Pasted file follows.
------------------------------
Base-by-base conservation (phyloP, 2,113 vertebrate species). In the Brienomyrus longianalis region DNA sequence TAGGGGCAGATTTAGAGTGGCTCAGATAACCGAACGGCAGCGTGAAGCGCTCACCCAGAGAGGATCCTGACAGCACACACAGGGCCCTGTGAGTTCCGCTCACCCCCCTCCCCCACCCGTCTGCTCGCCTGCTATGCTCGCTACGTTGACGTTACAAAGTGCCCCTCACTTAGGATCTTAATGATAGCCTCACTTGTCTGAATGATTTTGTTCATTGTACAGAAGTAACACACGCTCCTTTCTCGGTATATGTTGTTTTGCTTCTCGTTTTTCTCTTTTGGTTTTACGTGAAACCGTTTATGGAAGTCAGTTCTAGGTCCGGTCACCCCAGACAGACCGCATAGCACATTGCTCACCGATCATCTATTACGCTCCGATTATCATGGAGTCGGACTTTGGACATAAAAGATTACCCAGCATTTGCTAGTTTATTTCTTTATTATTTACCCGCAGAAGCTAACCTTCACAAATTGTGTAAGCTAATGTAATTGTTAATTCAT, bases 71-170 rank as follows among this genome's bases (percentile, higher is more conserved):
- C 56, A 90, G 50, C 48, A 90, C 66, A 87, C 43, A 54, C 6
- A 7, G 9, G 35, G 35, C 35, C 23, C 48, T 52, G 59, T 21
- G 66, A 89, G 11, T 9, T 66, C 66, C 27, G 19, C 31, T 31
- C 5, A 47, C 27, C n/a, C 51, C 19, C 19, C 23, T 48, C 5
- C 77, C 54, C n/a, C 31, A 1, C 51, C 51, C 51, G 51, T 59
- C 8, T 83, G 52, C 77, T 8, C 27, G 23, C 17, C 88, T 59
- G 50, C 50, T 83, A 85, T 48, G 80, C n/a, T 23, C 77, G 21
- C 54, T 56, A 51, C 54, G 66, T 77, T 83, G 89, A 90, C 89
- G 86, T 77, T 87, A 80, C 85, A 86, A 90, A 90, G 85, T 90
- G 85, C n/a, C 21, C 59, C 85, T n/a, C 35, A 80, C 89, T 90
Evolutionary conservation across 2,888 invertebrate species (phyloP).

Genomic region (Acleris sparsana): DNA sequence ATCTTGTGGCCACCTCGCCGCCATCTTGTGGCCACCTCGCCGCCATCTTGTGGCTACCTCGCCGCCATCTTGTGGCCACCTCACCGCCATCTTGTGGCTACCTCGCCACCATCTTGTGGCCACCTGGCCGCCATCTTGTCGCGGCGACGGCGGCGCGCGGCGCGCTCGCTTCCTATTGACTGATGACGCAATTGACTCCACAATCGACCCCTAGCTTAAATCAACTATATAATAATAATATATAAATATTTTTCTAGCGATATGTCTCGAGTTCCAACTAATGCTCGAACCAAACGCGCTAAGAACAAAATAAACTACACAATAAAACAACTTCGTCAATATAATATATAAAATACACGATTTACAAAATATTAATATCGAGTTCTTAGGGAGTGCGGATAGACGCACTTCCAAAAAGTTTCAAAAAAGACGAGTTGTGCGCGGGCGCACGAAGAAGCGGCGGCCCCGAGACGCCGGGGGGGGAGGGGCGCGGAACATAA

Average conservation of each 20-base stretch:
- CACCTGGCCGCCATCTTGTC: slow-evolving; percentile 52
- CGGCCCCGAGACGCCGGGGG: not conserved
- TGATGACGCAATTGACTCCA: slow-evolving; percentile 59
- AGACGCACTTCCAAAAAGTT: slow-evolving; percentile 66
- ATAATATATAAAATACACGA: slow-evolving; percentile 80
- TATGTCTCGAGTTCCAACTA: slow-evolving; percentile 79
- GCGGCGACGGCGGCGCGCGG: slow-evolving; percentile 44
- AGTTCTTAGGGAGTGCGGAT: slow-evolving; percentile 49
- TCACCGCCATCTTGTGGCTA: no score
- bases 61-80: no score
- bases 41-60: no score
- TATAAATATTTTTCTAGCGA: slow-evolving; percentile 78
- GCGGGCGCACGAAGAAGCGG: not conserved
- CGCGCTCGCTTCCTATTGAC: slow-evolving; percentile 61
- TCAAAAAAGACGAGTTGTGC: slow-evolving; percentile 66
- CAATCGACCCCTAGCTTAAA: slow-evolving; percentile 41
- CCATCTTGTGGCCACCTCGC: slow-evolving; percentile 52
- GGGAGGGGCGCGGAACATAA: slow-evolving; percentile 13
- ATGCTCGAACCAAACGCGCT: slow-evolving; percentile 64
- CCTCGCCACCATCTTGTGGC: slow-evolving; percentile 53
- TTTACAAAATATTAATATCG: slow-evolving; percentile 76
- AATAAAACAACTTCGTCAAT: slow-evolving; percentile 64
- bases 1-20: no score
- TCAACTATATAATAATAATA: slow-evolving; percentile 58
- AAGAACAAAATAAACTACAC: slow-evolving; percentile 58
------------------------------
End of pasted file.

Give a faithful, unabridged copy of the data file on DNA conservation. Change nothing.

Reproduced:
Base-by-base conservation (phyloP, 2,113 vertebrate species). In the Brienomyrus longianalis region DNA sequence TAGGGGCAGATTTAGAGTGGCTCAGATAACCGAACGGCAGCGTGAAGCGCTCACCCAGAGAGGATCCTGACAGCACACACAGGGCCCTGTGAGTTCCGCTCACCCCCCTCCCCCACCCGTCTGCTCGCCTGCTATGCTCGCTACGTTGACGTTACAAAGTGCCCCTCACTTAGGATCTTAATGATAGCCTCACTTGTCTGAATGATTTTGTTCATTGTACAGAAGTAACACACGCTCCTTTCTCGGTATATGTTGTTTTGCTTCTCGTTTTTCTCTTTTGGTTTTACGTGAAACCGTTTATGGAAGTCAGTTCTAGGTCCGGTCACCCCAGACAGACCGCATAGCACATTGCTCACCGATCATCTATTACGCTCCGATTATCATGGAGTCGGACTTTGGACATAAAAGATTACCCAGCATTTGCTAGTTTATTTCTTTATTATTTACCCGCAGAAGCTAACCTTCACAAATTGTGTAAGCTAATGTAATTGTTAATTCAT, bases 71-170 rank as follows among this genome's bases (percentile, higher is more conserved):
- C 56, A 90, G 50, C 48, A 90, C 66, A 87, C 43, A 54, C 6
- A 7, G 9, G 35, G 35, C 35, C 23, C 48, T 52, G 59, T 21
- G 66, A 89, G 11, T 9, T 66, C 66, C 27, G 19, C 31, T 31
- C 5, A 47, C 27, C n/a, C 51, C 19, C 19, C 23, T 48, C 5
- C 77, C 54, C n/a, C 31, A 1, C 51, C 51, C 51, G 51, T 59
- C 8, T 83, G 52, C 77, T 8, C 27, G 23, C 17, C 88, T 59
- G 50, C 50, T 83, A 85, T 48, G 80, C n/a, T 23, C 77, G 21
- C 54, T 56, A 51, C 54, G 66, T 77, T 83, G 89, A 90, C 89
- G 86, T 77, T 87, A 80, C 85, A 86, A 90, A 90, G 85, T 90
- G 85, C n/a, C 21, C 59, C 85, T n/a, C 35, A 80, C 89, T 90
Evolutionary conservation across 2,888 invertebrate species (phyloP).

Genomic region (Acleris sparsana): DNA sequence ATCTTGTGGCCACCTCGCCGCCATCTTGTGGCCACCTCGCCGCCATCTTGTGGCTACCTCGCCGCCATCTTGTGGCCACCTCACCGCCATCTTGTGGCTACCTCGCCACCATCTTGTGGCCACCTGGCCGCCATCTTGTCGCGGCGACGGCGGCGCGCGGCGCGCTCGCTTCCTATTGACTGATGACGCAATTGACTCCACAATCGACCCCTAGCTTAAATCAACTATATAATAATAATATATAAATATTTTTCTAGCGATATGTCTCGAGTTCCAACTAATGCTCGAACCAAACGCGCTAAGAACAAAATAAACTACACAATAAAACAACTTCGTCAATATAATATATAAAATACACGATTTACAAAATATTAATATCGAGTTCTTAGGGAGTGCGGATAGACGCACTTCCAAAAAGTTTCAAAAAAGACGAGTTGTGCGCGGGCGCACGAAGAAGCGGCGGCCCCGAGACGCCGGGGGGGGAGGGGCGCGGAACATAA

Average conservation of each 20-base stretch:
- CACCTGGCCGCCATCTTGTC: slow-evolving; percentile 52
- CGGCCCCGAGACGCCGGGGG: not conserved
- TGATGACGCAATTGACTCCA: slow-evolving; percentile 59
- AGACGCACTTCCAAAAAGTT: slow-evolving; percentile 66
- ATAATATATAAAATACACGA: slow-evolving; percentile 80
- TATGTCTCGAGTTCCAACTA: slow-evolving; percentile 79
- GCGGCGACGGCGGCGCGCGG: slow-evolving; percentile 44
- AGTTCTTAGGGAGTGCGGAT: slow-evolving; percentile 49
- TCACCGCCATCTTGTGGCTA: no score
- bases 61-80: no score
- bases 41-60: no score
- TATAAATATTTTTCTAGCGA: slow-evolving; percentile 78
- GCGGGCGCACGAAGAAGCGG: not conserved
- CGCGCTCGCTTCCTATTGAC: slow-evolving; percentile 61
- TCAAAAAAGACGAGTTGTGC: slow-evolving; percentile 66
- CAATCGACCCCTAGCTTAAA: slow-evolving; percentile 41
- CCATCTTGTGGCCACCTCGC: slow-evolving; percentile 52
- GGGAGGGGCGCGGAACATAA: slow-evolving; percentile 13
- ATGCTCGAACCAAACGCGCT: slow-evolving; percentile 64
- CCTCGCCACCATCTTGTGGC: slow-evolving; percentile 53
- TTTACAAAATATTAATATCG: slow-evolving; percentile 76
- AATAAAACAACTTCGTCAAT: slow-evolving; percentile 64
- bases 1-20: no score
- TCAACTATATAATAATAATA: slow-evolving; percentile 58
- AAGAACAAAATAAACTACAC: slow-evolving; percentile 58